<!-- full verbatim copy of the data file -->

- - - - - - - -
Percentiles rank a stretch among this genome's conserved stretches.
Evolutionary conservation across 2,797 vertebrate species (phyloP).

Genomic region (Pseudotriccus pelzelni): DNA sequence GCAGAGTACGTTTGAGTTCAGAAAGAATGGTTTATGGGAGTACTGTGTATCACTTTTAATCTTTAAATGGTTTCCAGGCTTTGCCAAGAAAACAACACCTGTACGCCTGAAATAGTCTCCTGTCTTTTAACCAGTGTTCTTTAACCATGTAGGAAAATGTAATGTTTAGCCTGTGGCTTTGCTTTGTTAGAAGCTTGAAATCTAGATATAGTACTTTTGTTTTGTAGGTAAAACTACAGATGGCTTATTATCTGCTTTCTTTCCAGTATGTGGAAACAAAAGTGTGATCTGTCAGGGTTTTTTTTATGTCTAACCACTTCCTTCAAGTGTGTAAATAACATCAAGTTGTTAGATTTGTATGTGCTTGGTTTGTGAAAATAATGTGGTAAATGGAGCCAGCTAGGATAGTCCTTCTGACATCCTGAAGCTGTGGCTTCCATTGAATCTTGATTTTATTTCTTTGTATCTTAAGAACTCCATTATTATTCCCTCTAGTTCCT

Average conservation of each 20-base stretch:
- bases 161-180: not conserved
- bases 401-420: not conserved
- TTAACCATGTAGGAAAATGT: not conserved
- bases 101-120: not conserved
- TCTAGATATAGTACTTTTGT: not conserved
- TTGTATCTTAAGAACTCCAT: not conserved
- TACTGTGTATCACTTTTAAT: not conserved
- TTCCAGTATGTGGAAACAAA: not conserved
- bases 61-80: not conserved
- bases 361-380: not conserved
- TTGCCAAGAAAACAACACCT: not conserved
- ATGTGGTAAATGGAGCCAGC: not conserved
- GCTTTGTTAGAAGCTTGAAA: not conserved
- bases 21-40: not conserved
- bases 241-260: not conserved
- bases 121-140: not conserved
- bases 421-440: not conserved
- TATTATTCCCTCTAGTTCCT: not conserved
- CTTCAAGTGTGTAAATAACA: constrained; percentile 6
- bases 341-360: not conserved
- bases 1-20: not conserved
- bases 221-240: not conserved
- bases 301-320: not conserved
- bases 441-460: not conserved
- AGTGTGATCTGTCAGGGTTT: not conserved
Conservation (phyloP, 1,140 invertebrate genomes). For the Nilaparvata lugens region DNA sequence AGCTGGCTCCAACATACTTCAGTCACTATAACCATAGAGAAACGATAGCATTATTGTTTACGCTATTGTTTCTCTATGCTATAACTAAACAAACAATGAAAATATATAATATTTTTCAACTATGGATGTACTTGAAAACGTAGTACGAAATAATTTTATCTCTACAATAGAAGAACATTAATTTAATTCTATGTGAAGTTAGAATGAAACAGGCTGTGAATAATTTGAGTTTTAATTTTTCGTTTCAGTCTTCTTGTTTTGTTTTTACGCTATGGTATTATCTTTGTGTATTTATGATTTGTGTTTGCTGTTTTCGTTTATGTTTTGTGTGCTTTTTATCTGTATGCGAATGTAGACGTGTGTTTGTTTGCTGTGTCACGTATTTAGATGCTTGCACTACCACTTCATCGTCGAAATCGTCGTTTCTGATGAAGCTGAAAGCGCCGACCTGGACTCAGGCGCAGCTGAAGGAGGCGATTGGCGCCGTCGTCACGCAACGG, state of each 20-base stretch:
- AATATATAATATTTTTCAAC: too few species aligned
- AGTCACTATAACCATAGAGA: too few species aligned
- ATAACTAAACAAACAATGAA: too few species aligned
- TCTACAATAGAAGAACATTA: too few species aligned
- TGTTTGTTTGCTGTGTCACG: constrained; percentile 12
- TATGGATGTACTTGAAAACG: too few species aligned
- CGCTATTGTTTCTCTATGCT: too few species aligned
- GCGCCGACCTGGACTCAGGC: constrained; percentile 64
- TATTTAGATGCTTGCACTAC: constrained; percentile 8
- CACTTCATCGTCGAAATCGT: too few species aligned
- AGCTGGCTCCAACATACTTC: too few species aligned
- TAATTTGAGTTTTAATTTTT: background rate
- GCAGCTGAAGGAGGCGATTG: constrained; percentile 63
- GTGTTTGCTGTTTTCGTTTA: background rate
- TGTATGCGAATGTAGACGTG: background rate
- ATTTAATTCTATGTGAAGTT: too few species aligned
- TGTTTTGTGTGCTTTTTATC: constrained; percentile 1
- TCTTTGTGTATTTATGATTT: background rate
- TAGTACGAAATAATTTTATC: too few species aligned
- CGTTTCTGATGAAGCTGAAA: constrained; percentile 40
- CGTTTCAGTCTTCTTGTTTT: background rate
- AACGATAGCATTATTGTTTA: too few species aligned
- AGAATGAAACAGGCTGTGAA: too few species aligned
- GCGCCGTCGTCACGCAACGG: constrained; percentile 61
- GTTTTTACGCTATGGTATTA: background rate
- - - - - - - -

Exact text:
Percentiles rank a stretch among this genome's conserved stretches.
Evolutionary conservation across 2,797 vertebrate species (phyloP).

Genomic region (Pseudotriccus pelzelni): DNA sequence GCAGAGTACGTTTGAGTTCAGAAAGAATGGTTTATGGGAGTACTGTGTATCACTTTTAATCTTTAAATGGTTTCCAGGCTTTGCCAAGAAAACAACACCTGTACGCCTGAAATAGTCTCCTGTCTTTTAACCAGTGTTCTTTAACCATGTAGGAAAATGTAATGTTTAGCCTGTGGCTTTGCTTTGTTAGAAGCTTGAAATCTAGATATAGTACTTTTGTTTTGTAGGTAAAACTACAGATGGCTTATTATCTGCTTTCTTTCCAGTATGTGGAAACAAAAGTGTGATCTGTCAGGGTTTTTTTTATGTCTAACCACTTCCTTCAAGTGTGTAAATAACATCAAGTTGTTAGATTTGTATGTGCTTGGTTTGTGAAAATAATGTGGTAAATGGAGCCAGCTAGGATAGTCCTTCTGACATCCTGAAGCTGTGGCTTCCATTGAATCTTGATTTTATTTCTTTGTATCTTAAGAACTCCATTATTATTCCCTCTAGTTCCT

Average conservation of each 20-base stretch:
- bases 161-180: not conserved
- bases 401-420: not conserved
- TTAACCATGTAGGAAAATGT: not conserved
- bases 101-120: not conserved
- TCTAGATATAGTACTTTTGT: not conserved
- TTGTATCTTAAGAACTCCAT: not conserved
- TACTGTGTATCACTTTTAAT: not conserved
- TTCCAGTATGTGGAAACAAA: not conserved
- bases 61-80: not conserved
- bases 361-380: not conserved
- TTGCCAAGAAAACAACACCT: not conserved
- ATGTGGTAAATGGAGCCAGC: not conserved
- GCTTTGTTAGAAGCTTGAAA: not conserved
- bases 21-40: not conserved
- bases 241-260: not conserved
- bases 121-140: not conserved
- bases 421-440: not conserved
- TATTATTCCCTCTAGTTCCT: not conserved
- CTTCAAGTGTGTAAATAACA: constrained; percentile 6
- bases 341-360: not conserved
- bases 1-20: not conserved
- bases 221-240: not conserved
- bases 301-320: not conserved
- bases 441-460: not conserved
- AGTGTGATCTGTCAGGGTTT: not conserved
Conservation (phyloP, 1,140 invertebrate genomes). For the Nilaparvata lugens region DNA sequence AGCTGGCTCCAACATACTTCAGTCACTATAACCATAGAGAAACGATAGCATTATTGTTTACGCTATTGTTTCTCTATGCTATAACTAAACAAACAATGAAAATATATAATATTTTTCAACTATGGATGTACTTGAAAACGTAGTACGAAATAATTTTATCTCTACAATAGAAGAACATTAATTTAATTCTATGTGAAGTTAGAATGAAACAGGCTGTGAATAATTTGAGTTTTAATTTTTCGTTTCAGTCTTCTTGTTTTGTTTTTACGCTATGGTATTATCTTTGTGTATTTATGATTTGTGTTTGCTGTTTTCGTTTATGTTTTGTGTGCTTTTTATCTGTATGCGAATGTAGACGTGTGTTTGTTTGCTGTGTCACGTATTTAGATGCTTGCACTACCACTTCATCGTCGAAATCGTCGTTTCTGATGAAGCTGAAAGCGCCGACCTGGACTCAGGCGCAGCTGAAGGAGGCGATTGGCGCCGTCGTCACGCAACGG, state of each 20-base stretch:
- AATATATAATATTTTTCAAC: too few species aligned
- AGTCACTATAACCATAGAGA: too few species aligned
- ATAACTAAACAAACAATGAA: too few species aligned
- TCTACAATAGAAGAACATTA: too few species aligned
- TGTTTGTTTGCTGTGTCACG: constrained; percentile 12
- TATGGATGTACTTGAAAACG: too few species aligned
- CGCTATTGTTTCTCTATGCT: too few species aligned
- GCGCCGACCTGGACTCAGGC: constrained; percentile 64
- TATTTAGATGCTTGCACTAC: constrained; percentile 8
- CACTTCATCGTCGAAATCGT: too few species aligned
- AGCTGGCTCCAACATACTTC: too few species aligned
- TAATTTGAGTTTTAATTTTT: background rate
- GCAGCTGAAGGAGGCGATTG: constrained; percentile 63
- GTGTTTGCTGTTTTCGTTTA: background rate
- TGTATGCGAATGTAGACGTG: background rate
- ATTTAATTCTATGTGAAGTT: too few species aligned
- TGTTTTGTGTGCTTTTTATC: constrained; percentile 1
- TCTTTGTGTATTTATGATTT: background rate
- TAGTACGAAATAATTTTATC: too few species aligned
- CGTTTCTGATGAAGCTGAAA: constrained; percentile 40
- CGTTTCAGTCTTCTTGTTTT: background rate
- AACGATAGCATTATTGTTTA: too few species aligned
- AGAATGAAACAGGCTGTGAA: too few species aligned
- GCGCCGTCGTCACGCAACGG: constrained; percentile 61
- GTTTTTACGCTATGGTATTA: background rate